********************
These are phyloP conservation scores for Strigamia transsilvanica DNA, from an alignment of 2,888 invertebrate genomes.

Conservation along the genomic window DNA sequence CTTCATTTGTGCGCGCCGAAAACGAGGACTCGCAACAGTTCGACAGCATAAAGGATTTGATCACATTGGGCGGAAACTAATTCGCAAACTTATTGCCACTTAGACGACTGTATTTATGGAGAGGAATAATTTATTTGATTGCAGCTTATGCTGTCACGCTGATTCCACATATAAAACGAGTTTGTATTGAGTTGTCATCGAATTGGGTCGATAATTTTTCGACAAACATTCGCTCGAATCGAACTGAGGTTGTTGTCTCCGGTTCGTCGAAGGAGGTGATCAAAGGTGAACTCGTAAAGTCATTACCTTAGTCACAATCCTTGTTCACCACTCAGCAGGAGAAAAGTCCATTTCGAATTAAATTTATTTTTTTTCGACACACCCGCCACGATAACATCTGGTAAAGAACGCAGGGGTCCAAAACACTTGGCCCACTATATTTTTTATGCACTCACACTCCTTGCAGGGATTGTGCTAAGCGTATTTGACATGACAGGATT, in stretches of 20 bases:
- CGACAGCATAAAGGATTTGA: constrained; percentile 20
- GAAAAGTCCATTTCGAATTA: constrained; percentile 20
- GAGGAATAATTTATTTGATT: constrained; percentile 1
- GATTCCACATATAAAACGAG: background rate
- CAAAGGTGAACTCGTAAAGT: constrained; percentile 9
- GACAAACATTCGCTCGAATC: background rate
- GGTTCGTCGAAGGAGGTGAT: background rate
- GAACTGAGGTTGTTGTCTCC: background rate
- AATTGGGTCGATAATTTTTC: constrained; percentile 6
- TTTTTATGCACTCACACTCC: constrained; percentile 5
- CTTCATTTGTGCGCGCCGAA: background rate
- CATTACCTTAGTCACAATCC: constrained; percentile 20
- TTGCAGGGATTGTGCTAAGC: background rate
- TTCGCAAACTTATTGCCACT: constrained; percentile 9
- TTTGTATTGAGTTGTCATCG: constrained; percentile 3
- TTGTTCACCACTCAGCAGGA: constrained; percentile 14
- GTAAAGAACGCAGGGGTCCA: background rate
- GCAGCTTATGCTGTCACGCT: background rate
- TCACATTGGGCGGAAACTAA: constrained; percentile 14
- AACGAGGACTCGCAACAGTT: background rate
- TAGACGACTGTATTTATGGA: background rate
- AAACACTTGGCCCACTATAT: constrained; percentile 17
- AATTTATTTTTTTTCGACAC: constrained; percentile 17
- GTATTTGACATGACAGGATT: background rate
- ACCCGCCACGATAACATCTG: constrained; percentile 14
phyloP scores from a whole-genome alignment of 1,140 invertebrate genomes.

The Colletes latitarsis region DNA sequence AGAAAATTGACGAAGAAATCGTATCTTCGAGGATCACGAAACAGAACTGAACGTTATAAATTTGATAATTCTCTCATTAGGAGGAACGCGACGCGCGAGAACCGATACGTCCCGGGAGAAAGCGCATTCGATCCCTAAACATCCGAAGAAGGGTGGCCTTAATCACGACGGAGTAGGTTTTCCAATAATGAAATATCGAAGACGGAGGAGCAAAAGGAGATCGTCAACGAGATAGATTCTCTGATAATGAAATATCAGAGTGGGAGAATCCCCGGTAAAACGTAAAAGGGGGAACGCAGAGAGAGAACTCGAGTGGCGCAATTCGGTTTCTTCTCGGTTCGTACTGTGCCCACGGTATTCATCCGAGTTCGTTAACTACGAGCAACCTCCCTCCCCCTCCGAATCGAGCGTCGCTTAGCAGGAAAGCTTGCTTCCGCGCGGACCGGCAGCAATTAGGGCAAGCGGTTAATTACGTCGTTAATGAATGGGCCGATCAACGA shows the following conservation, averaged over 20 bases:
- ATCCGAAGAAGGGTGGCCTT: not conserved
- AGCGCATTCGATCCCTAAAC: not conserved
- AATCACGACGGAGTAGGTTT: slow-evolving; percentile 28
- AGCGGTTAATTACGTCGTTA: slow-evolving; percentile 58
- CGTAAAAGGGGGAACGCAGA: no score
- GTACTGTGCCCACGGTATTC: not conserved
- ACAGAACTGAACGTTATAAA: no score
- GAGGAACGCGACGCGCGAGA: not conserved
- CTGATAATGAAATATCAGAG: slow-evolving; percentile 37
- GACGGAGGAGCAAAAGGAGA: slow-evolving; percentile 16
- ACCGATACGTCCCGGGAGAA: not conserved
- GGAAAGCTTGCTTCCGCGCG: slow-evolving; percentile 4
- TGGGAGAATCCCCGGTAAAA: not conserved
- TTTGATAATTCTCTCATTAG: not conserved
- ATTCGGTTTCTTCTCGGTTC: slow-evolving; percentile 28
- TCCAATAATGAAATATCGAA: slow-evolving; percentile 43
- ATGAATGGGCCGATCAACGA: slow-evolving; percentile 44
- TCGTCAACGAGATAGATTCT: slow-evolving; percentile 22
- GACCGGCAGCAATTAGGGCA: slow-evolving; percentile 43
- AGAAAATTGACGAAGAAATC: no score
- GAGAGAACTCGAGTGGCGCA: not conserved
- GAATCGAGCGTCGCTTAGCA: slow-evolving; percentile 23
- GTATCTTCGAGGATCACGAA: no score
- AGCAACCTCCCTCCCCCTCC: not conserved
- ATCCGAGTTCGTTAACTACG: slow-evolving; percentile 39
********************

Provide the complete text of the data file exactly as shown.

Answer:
These are phyloP conservation scores for Strigamia transsilvanica DNA, from an alignment of 2,888 invertebrate genomes.

Conservation along the genomic window DNA sequence CTTCATTTGTGCGCGCCGAAAACGAGGACTCGCAACAGTTCGACAGCATAAAGGATTTGATCACATTGGGCGGAAACTAATTCGCAAACTTATTGCCACTTAGACGACTGTATTTATGGAGAGGAATAATTTATTTGATTGCAGCTTATGCTGTCACGCTGATTCCACATATAAAACGAGTTTGTATTGAGTTGTCATCGAATTGGGTCGATAATTTTTCGACAAACATTCGCTCGAATCGAACTGAGGTTGTTGTCTCCGGTTCGTCGAAGGAGGTGATCAAAGGTGAACTCGTAAAGTCATTACCTTAGTCACAATCCTTGTTCACCACTCAGCAGGAGAAAAGTCCATTTCGAATTAAATTTATTTTTTTTCGACACACCCGCCACGATAACATCTGGTAAAGAACGCAGGGGTCCAAAACACTTGGCCCACTATATTTTTTATGCACTCACACTCCTTGCAGGGATTGTGCTAAGCGTATTTGACATGACAGGATT, in stretches of 20 bases:
- CGACAGCATAAAGGATTTGA: constrained; percentile 20
- GAAAAGTCCATTTCGAATTA: constrained; percentile 20
- GAGGAATAATTTATTTGATT: constrained; percentile 1
- GATTCCACATATAAAACGAG: background rate
- CAAAGGTGAACTCGTAAAGT: constrained; percentile 9
- GACAAACATTCGCTCGAATC: background rate
- GGTTCGTCGAAGGAGGTGAT: background rate
- GAACTGAGGTTGTTGTCTCC: background rate
- AATTGGGTCGATAATTTTTC: constrained; percentile 6
- TTTTTATGCACTCACACTCC: constrained; percentile 5
- CTTCATTTGTGCGCGCCGAA: background rate
- CATTACCTTAGTCACAATCC: constrained; percentile 20
- TTGCAGGGATTGTGCTAAGC: background rate
- TTCGCAAACTTATTGCCACT: constrained; percentile 9
- TTTGTATTGAGTTGTCATCG: constrained; percentile 3
- TTGTTCACCACTCAGCAGGA: constrained; percentile 14
- GTAAAGAACGCAGGGGTCCA: background rate
- GCAGCTTATGCTGTCACGCT: background rate
- TCACATTGGGCGGAAACTAA: constrained; percentile 14
- AACGAGGACTCGCAACAGTT: background rate
- TAGACGACTGTATTTATGGA: background rate
- AAACACTTGGCCCACTATAT: constrained; percentile 17
- AATTTATTTTTTTTCGACAC: constrained; percentile 17
- GTATTTGACATGACAGGATT: background rate
- ACCCGCCACGATAACATCTG: constrained; percentile 14
phyloP scores from a whole-genome alignment of 1,140 invertebrate genomes.

The Colletes latitarsis region DNA sequence AGAAAATTGACGAAGAAATCGTATCTTCGAGGATCACGAAACAGAACTGAACGTTATAAATTTGATAATTCTCTCATTAGGAGGAACGCGACGCGCGAGAACCGATACGTCCCGGGAGAAAGCGCATTCGATCCCTAAACATCCGAAGAAGGGTGGCCTTAATCACGACGGAGTAGGTTTTCCAATAATGAAATATCGAAGACGGAGGAGCAAAAGGAGATCGTCAACGAGATAGATTCTCTGATAATGAAATATCAGAGTGGGAGAATCCCCGGTAAAACGTAAAAGGGGGAACGCAGAGAGAGAACTCGAGTGGCGCAATTCGGTTTCTTCTCGGTTCGTACTGTGCCCACGGTATTCATCCGAGTTCGTTAACTACGAGCAACCTCCCTCCCCCTCCGAATCGAGCGTCGCTTAGCAGGAAAGCTTGCTTCCGCGCGGACCGGCAGCAATTAGGGCAAGCGGTTAATTACGTCGTTAATGAATGGGCCGATCAACGA shows the following conservation, averaged over 20 bases:
- ATCCGAAGAAGGGTGGCCTT: not conserved
- AGCGCATTCGATCCCTAAAC: not conserved
- AATCACGACGGAGTAGGTTT: slow-evolving; percentile 28
- AGCGGTTAATTACGTCGTTA: slow-evolving; percentile 58
- CGTAAAAGGGGGAACGCAGA: no score
- GTACTGTGCCCACGGTATTC: not conserved
- ACAGAACTGAACGTTATAAA: no score
- GAGGAACGCGACGCGCGAGA: not conserved
- CTGATAATGAAATATCAGAG: slow-evolving; percentile 37
- GACGGAGGAGCAAAAGGAGA: slow-evolving; percentile 16
- ACCGATACGTCCCGGGAGAA: not conserved
- GGAAAGCTTGCTTCCGCGCG: slow-evolving; percentile 4
- TGGGAGAATCCCCGGTAAAA: not conserved
- TTTGATAATTCTCTCATTAG: not conserved
- ATTCGGTTTCTTCTCGGTTC: slow-evolving; percentile 28
- TCCAATAATGAAATATCGAA: slow-evolving; percentile 43
- ATGAATGGGCCGATCAACGA: slow-evolving; percentile 44
- TCGTCAACGAGATAGATTCT: slow-evolving; percentile 22
- GACCGGCAGCAATTAGGGCA: slow-evolving; percentile 43
- AGAAAATTGACGAAGAAATC: no score
- GAGAGAACTCGAGTGGCGCA: not conserved
- GAATCGAGCGTCGCTTAGCA: slow-evolving; percentile 23
- GTATCTTCGAGGATCACGAA: no score
- AGCAACCTCCCTCCCCCTCC: not conserved
- ATCCGAGTTCGTTAACTACG: slow-evolving; percentile 39